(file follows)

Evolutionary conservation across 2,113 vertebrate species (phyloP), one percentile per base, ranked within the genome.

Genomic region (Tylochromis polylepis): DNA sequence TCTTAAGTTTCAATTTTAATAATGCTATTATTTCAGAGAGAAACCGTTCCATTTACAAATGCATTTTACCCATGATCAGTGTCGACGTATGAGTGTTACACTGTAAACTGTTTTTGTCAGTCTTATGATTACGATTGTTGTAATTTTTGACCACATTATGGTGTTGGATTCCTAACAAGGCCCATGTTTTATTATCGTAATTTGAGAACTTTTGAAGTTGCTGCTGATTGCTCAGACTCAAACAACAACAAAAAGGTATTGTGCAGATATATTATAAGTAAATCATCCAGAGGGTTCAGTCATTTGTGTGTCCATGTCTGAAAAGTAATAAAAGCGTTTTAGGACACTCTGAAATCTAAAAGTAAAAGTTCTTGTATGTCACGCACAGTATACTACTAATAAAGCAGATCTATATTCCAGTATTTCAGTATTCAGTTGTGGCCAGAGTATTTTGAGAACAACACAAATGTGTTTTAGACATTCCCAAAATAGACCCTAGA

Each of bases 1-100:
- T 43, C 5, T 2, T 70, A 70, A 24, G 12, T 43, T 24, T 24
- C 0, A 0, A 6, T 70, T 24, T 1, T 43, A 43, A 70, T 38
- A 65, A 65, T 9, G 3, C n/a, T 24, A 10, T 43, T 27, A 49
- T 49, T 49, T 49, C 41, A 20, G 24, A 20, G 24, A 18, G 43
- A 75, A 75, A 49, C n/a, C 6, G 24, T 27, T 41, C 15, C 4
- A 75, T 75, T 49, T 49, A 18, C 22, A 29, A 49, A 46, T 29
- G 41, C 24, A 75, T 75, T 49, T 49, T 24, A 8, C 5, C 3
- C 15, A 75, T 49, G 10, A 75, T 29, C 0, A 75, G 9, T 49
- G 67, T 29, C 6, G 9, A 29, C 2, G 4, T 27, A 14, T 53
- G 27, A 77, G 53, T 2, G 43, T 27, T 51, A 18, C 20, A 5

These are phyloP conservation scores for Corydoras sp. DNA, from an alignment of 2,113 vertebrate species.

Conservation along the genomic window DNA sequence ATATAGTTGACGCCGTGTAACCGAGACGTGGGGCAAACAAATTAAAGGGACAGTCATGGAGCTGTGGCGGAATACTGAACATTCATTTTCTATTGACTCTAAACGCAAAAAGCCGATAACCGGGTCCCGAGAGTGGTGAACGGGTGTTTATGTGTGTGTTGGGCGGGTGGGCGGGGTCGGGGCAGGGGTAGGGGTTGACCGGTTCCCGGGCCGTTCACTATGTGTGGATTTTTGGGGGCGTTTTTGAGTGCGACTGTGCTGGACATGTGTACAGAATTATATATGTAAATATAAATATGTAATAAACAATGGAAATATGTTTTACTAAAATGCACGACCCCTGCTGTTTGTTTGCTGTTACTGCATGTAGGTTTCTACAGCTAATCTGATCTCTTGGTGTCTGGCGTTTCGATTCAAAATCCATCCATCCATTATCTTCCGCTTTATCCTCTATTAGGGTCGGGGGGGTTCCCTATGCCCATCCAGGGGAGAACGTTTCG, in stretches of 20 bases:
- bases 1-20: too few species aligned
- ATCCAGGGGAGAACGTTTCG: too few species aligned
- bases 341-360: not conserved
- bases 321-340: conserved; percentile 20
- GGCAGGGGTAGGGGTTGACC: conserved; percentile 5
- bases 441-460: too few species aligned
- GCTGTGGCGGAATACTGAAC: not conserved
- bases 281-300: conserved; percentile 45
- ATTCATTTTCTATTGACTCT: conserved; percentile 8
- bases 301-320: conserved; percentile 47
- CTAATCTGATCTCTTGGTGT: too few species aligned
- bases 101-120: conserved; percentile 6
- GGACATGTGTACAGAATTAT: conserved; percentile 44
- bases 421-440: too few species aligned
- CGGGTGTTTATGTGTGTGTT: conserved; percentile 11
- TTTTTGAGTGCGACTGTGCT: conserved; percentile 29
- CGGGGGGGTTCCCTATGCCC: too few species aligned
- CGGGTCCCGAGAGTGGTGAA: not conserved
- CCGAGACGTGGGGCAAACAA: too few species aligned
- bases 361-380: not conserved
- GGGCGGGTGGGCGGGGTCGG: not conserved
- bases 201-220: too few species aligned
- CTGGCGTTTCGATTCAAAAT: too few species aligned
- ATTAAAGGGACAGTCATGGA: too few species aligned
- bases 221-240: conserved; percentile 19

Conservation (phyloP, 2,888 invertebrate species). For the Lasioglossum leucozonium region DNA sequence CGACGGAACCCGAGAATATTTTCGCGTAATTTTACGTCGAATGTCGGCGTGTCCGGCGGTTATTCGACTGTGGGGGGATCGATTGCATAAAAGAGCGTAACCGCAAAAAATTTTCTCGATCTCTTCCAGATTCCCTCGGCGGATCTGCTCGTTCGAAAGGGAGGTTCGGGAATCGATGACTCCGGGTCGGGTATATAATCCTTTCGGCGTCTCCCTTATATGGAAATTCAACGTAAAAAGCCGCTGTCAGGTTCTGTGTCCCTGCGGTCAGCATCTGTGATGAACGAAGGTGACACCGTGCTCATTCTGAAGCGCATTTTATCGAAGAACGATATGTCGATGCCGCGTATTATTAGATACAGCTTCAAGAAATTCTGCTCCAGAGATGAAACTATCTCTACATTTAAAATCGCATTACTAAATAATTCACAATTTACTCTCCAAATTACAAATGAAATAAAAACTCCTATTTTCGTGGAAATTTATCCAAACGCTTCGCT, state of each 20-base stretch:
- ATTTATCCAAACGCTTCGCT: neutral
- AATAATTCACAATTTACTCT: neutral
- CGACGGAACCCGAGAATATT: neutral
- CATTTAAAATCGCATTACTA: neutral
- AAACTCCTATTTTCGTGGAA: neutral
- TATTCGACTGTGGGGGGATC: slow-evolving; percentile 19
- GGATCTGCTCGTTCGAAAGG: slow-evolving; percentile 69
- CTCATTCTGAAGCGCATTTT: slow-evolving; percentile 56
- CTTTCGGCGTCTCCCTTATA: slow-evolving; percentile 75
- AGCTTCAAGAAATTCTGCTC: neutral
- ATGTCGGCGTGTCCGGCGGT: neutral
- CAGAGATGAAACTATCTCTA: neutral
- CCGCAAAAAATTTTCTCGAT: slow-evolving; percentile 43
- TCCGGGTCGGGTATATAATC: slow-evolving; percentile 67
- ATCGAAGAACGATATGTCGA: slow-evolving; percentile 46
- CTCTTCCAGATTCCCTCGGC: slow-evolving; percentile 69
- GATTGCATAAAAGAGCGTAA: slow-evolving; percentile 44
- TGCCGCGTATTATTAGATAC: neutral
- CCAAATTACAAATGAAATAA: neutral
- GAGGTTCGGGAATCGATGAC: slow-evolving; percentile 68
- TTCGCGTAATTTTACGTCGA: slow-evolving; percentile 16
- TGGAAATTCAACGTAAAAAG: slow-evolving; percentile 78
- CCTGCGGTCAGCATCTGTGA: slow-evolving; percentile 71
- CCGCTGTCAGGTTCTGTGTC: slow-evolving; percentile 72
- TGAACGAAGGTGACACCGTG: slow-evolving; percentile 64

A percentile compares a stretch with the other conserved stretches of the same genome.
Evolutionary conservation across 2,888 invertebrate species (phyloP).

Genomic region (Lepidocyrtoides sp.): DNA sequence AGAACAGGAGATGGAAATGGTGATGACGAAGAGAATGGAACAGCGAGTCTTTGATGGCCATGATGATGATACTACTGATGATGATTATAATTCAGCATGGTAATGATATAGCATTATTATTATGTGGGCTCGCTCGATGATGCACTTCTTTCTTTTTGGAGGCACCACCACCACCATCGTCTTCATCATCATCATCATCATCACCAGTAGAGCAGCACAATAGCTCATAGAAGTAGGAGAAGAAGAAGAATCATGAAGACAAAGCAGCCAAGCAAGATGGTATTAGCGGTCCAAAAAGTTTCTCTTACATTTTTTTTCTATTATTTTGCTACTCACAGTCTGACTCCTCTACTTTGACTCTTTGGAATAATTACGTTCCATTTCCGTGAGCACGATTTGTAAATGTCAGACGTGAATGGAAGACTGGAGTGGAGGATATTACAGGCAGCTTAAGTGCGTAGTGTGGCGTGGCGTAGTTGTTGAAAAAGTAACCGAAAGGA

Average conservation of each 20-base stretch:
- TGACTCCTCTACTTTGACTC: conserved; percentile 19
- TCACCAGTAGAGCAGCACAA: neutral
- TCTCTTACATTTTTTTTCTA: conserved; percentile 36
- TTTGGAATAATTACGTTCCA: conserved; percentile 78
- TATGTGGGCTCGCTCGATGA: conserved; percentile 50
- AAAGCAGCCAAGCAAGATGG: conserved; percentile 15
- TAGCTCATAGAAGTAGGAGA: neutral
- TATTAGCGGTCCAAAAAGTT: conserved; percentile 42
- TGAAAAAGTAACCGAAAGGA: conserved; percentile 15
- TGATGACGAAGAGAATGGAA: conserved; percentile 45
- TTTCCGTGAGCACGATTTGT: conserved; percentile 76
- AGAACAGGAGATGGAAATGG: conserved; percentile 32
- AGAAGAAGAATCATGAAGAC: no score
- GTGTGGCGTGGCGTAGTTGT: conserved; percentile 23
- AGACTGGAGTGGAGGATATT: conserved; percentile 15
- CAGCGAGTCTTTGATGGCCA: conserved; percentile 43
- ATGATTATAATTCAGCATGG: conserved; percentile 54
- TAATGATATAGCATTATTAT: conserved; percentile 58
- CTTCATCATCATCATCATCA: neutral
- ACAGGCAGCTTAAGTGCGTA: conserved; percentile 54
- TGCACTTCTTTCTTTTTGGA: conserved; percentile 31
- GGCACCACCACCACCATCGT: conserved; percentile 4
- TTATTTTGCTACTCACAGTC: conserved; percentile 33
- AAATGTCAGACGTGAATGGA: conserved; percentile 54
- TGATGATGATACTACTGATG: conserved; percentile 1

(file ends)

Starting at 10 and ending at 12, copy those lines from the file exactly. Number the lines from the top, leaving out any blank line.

- G 41, C 24, A 75, T 75, T 49, T 49, T 24, A 8, C 5, C 3
- C 15, A 75, T 49, G 10, A 75, T 29, C 0, A 75, G 9, T 49
- G 67, T 29, C 6, G 9, A 29, C 2, G 4, T 27, A 14, T 53